Urban growth kills heritage site

Big garbage dump, 'unauthorised' parking lot plague Masjid Moth

The fate of ASI-protected monuments continue to hang in a limbo. A protection board is fixed outside Masjid Moth, which says the monument has been declared to be of “national importance” under the Ancient Monuments and Archaeological Sites and Remains Act 1958.

And anyone who destroys, defaces or misuses it will be punished with up to three-month imprisonment, or fined up to Rs 5,000.

But in reality, no effort is being made to check the damage done to the mosque.
Masjid Moth, meaning Lentil Mosque, was a new type of mosque developed by the Lodi Dynasty in the fourth city of the medieval Delhi Sultanate. It is now completely enclosed within the modern locality of South Extension Part-II and Uday Park, comprising residential and commercial establishments.

One cannot feel anything ‘historical’ about the monument. The wall of the heritage site has been turned into a sort of parking lot demarcation. There is a huge garbage dump outside the structure.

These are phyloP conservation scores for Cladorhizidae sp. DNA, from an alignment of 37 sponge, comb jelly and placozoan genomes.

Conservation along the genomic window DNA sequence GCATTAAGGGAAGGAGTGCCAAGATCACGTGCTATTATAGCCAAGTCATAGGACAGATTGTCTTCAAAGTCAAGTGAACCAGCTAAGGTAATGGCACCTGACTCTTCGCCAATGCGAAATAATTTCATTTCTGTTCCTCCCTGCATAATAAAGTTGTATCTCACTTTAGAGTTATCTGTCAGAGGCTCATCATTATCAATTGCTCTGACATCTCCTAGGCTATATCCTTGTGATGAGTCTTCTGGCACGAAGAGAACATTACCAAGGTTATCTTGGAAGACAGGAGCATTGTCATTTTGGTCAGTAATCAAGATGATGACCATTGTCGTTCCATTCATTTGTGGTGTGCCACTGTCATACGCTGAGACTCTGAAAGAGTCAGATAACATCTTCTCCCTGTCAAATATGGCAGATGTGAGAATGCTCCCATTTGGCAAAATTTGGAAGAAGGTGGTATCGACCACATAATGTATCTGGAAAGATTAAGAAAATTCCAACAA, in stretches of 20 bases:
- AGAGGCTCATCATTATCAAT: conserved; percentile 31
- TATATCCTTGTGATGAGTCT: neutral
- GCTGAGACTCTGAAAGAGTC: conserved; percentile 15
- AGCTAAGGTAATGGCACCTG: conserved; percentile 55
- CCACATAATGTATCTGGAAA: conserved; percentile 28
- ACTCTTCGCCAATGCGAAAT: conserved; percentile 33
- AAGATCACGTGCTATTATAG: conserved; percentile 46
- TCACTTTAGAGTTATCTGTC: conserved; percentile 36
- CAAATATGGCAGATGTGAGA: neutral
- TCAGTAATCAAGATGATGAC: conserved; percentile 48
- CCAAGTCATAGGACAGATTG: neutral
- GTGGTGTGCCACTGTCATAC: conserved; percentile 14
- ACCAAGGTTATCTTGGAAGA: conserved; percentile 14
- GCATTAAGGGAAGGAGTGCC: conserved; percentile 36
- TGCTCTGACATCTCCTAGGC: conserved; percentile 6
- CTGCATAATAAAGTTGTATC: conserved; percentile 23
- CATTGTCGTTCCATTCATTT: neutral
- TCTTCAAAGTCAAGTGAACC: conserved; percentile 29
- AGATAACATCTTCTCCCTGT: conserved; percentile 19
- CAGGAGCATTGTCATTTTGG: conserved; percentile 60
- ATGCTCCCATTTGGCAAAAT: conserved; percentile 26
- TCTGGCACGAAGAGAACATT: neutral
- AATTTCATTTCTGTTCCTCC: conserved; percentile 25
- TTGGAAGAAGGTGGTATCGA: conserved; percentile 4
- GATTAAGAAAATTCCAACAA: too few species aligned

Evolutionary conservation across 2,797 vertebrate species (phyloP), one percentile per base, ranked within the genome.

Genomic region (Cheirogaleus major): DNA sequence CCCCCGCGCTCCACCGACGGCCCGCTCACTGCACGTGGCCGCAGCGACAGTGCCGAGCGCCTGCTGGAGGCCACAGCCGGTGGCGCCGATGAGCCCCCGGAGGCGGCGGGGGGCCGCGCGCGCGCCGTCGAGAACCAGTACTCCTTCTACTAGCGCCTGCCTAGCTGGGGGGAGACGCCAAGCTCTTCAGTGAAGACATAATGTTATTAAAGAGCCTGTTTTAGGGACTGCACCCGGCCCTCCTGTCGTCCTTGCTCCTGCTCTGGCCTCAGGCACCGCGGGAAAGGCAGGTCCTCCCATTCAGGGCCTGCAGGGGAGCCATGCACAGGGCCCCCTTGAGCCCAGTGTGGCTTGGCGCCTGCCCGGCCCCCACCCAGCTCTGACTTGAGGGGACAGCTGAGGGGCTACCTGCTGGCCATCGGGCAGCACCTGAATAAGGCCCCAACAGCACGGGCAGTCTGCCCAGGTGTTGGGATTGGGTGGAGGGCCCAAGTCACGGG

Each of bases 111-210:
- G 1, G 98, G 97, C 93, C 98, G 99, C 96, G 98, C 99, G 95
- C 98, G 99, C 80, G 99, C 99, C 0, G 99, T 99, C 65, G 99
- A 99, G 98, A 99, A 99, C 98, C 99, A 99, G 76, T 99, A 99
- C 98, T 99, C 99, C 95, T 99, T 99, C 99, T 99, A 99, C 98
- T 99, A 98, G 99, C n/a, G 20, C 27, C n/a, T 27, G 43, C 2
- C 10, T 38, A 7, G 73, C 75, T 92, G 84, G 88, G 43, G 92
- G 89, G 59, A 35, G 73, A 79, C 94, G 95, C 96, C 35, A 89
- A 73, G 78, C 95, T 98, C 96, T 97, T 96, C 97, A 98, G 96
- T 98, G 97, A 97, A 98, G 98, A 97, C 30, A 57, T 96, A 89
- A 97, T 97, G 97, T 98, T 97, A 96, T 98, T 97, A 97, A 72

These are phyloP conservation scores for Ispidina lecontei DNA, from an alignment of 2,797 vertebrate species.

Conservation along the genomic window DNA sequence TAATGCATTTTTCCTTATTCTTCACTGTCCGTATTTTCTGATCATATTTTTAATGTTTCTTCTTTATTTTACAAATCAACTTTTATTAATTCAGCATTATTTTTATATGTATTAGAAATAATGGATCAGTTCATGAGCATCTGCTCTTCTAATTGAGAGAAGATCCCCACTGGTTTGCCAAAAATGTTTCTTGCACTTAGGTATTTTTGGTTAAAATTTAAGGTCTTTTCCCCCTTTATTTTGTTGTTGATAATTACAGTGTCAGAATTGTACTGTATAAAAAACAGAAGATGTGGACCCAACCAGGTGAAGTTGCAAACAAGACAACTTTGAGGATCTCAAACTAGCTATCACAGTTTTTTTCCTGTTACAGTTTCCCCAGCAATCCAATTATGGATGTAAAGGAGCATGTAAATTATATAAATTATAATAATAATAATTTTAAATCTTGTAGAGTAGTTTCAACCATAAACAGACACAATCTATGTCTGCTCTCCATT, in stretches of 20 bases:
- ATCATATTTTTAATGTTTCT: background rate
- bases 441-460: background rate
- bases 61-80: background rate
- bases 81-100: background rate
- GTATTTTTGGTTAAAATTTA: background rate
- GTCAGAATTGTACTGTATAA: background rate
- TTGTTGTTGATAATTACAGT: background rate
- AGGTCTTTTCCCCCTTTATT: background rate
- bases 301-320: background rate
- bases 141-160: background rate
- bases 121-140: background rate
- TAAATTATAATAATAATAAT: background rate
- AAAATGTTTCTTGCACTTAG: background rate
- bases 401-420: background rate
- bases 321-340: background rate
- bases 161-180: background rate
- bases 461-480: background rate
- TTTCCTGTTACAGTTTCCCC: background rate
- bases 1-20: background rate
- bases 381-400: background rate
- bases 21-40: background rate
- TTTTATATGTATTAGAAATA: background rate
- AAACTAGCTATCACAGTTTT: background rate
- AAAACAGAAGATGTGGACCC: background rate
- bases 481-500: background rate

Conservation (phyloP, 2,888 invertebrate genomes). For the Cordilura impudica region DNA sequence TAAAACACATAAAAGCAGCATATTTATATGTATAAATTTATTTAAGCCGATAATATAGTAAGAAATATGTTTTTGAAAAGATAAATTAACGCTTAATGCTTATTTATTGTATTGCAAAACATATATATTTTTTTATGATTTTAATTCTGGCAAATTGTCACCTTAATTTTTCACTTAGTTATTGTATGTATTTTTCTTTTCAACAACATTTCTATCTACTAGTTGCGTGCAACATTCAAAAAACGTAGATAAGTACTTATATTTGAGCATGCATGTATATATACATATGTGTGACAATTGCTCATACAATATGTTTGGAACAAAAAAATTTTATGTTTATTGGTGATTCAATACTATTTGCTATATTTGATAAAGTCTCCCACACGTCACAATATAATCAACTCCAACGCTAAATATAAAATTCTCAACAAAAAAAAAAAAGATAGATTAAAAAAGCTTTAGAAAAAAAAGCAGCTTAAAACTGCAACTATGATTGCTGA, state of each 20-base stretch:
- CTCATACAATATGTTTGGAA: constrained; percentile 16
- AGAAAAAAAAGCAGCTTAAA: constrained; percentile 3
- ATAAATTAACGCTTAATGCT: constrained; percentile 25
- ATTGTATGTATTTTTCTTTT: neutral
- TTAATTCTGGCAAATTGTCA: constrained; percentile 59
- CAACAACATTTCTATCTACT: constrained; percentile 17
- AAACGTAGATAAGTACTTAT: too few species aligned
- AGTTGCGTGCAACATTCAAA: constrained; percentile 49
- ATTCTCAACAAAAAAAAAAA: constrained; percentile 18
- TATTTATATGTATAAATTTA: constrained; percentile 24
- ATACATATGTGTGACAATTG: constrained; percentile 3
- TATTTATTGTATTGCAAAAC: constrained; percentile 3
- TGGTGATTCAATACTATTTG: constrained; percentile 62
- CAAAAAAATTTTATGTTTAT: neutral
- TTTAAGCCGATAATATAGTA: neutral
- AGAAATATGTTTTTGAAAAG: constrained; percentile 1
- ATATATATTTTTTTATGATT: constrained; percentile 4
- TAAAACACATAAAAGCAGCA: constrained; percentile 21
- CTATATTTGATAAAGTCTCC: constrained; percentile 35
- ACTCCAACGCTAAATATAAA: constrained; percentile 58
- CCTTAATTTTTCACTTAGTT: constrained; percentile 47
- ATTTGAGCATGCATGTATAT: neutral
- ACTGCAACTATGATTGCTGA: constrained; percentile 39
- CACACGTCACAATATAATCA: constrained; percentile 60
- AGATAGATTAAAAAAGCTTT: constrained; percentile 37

“People can easily get inside the monument after the gate is closed as there are no iron grills attached to big window-like spaces on the structure. They litter and misuse the heritage site,” said a local resident.

The Central government had declared that no construction activity can take place in a 100-metre zone from protected monuments. “There is encroachment right at the gate of the monument. And nobody seems to be bothered,” added the resident.
There is locality around Masjid Moth, and some of the houses share the monument’s wall as their external structure.

INTACH, an organisation that makes by-laws for monuments’ protection, stated that these structures cannot come up in isolation. “They have a setting to themselves. The implementation of the 100-metre law is tricky. The monuments are related to the evolution of the area. The village near Masjid Moth may itself be 200 years old,” a member of INTACH said.

“The Archaeological Survey of India only protects the boundary. These monuments also have an environment to themselves, and the ASI should also regulate their environment,” added the member.

“Heritage sites are nucleus of development. For example, it is due to Hazrat Nizamuddin, the locality came up around it. So encroachments can’t be removed entirely. But that doesn’t mean more degradation of the monument can be allowed. Such laws are necessary to conserve monuments,” said INTACH senior conservation architect Ruknuddin Mirza.

Deputy superintending archaeologist A K Pandey said, “It is not the ASI’s duty to check whether garbage is dumped right outside monuments. If the wall of Masjid Moth is being used as a parking lot, we can’t do anything about it.”

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